ANN: Bit Charge OEM Smart-Car
May 8, 2002 at 5:25 pm #8882
Well, someone pointed them out on the weekend – so I pointed my trusty credit card at them! Two and a half days later, the friendly chap from FedEx arrived at my work with the much-anticipated parcel from Japan.
Ladies and Gentlemen, introducing the Bit Charge Smart-Car.
Now – before anyone loads a gun sticks it under my nose for typing “Charge” instead of “Char-G”, please toddle off and take a squiz at the picture set accompanying this mini-review. It’s not a typo…hehehehe.
Yep – those zany Chinese boffinsin Tangshan, China (the home of the TOMY Bit Char-G factory) have churned out another ‘interesting’ set of OEM cars. And,in a move that would surely piss TOMY right off, have delightfully called them Bit Charge (hmmm…. wonder how they came up with that name?!) Smart-Cars.
Rather than doing a full, in-depth review of these cars (which are based on the TOMY Bit Char-G anyway…and you know all about them!, I’ll just do a quick summary. “Yeah…yeah… laziness…..”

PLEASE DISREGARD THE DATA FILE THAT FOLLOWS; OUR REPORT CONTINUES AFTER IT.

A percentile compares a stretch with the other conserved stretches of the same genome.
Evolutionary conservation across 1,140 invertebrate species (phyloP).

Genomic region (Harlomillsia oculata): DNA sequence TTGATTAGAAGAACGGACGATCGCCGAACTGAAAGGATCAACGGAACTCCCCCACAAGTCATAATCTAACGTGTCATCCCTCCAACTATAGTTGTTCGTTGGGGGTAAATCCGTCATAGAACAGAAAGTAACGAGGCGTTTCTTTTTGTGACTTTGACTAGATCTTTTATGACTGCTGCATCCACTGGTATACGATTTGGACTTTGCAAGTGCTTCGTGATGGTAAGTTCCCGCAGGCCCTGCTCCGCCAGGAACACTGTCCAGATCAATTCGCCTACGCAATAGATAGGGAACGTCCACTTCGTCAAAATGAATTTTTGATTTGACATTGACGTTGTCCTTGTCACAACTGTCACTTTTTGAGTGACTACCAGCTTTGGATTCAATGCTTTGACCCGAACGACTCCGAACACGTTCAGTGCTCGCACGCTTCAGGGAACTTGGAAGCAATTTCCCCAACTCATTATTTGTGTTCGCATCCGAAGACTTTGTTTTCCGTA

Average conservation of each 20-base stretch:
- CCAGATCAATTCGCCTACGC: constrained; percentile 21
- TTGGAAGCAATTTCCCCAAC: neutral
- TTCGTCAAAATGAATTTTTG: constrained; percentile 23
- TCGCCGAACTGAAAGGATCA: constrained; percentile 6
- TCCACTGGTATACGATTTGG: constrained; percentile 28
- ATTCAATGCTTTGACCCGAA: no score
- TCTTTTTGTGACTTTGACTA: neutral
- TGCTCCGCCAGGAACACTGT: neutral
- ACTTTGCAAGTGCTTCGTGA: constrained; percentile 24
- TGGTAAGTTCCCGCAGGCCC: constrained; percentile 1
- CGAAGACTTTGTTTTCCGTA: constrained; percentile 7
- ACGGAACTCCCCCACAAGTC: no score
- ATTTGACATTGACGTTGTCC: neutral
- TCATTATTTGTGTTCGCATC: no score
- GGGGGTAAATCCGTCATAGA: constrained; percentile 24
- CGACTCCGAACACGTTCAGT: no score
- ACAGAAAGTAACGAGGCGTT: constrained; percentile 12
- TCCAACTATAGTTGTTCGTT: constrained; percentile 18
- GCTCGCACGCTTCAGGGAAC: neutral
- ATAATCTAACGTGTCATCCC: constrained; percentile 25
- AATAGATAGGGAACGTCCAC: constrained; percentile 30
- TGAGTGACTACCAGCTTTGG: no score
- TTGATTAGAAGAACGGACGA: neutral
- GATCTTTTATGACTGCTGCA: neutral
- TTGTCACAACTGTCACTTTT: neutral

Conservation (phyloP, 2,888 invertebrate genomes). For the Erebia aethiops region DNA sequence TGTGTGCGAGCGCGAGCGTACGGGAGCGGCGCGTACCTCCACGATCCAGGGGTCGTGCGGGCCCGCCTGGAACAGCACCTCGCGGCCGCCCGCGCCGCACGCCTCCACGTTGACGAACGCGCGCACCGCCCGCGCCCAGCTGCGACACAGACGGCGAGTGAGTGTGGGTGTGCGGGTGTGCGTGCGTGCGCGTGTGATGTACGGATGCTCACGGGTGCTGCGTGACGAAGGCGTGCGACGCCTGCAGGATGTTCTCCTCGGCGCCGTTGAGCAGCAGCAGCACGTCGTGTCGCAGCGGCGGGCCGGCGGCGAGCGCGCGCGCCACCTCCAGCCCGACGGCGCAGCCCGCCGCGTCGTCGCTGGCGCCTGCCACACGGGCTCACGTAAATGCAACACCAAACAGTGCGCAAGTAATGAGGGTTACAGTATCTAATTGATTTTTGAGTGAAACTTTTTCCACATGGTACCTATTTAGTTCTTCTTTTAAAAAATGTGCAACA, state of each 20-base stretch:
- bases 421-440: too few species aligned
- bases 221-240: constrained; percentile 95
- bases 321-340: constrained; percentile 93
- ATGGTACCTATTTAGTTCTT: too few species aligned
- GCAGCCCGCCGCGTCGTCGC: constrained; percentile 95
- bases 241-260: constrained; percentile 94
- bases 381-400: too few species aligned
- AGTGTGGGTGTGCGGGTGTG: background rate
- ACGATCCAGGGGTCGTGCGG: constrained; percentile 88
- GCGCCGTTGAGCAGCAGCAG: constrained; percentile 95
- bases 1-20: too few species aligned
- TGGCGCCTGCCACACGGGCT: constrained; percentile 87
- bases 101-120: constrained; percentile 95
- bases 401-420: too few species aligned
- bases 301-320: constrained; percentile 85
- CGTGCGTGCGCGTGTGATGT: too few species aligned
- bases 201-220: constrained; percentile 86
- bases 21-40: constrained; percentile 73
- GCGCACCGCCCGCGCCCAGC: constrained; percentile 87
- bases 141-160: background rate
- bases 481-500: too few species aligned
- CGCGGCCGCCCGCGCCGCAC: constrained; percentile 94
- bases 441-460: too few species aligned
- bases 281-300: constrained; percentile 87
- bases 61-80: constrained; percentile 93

Key feature list
- Shortest G-series car ever, at just 54mm (a full 5mm shorter than most of the Bit Char-G cars)
- Car lights up using an on-board LED when receiving forward or reverse signals
- Controller/charger has selectable “sound” (motor noises whe sending forward or reverse signals) / “lights” (controller flashes with inbuilt disco lights) / “passive” (no lights or sounds) switch
- Controller/charger doubles as a flip-top carrycase for the car and also includes a metal clip for a neck-chain (how…errmmmm…. stylish)
- Includes: Micro B 2.2 Motor, 2 x traffic cones, English instructions, body, chassis and controller/charger.
- Packaging – ignoring the cheesy “man on the moon” artwork and “Engrish” wording, the display packaging is quite nice and is much more rigid than standard Char-G boxes.
- English manual with clear diagrams – almost a straight copy of the fantastic line drawings provided by TOMY.
- Size – You don’t realise just how mall these are until you put one next to a normal Char-G. Of course, that makes mixing and matching bodies very difficult due to the shorter chassis (lug to lug)
- Traffic Cones – Only a little thing, but a nice touch all the same. Would be great to be able to buy a bag or box of those suckers on their own.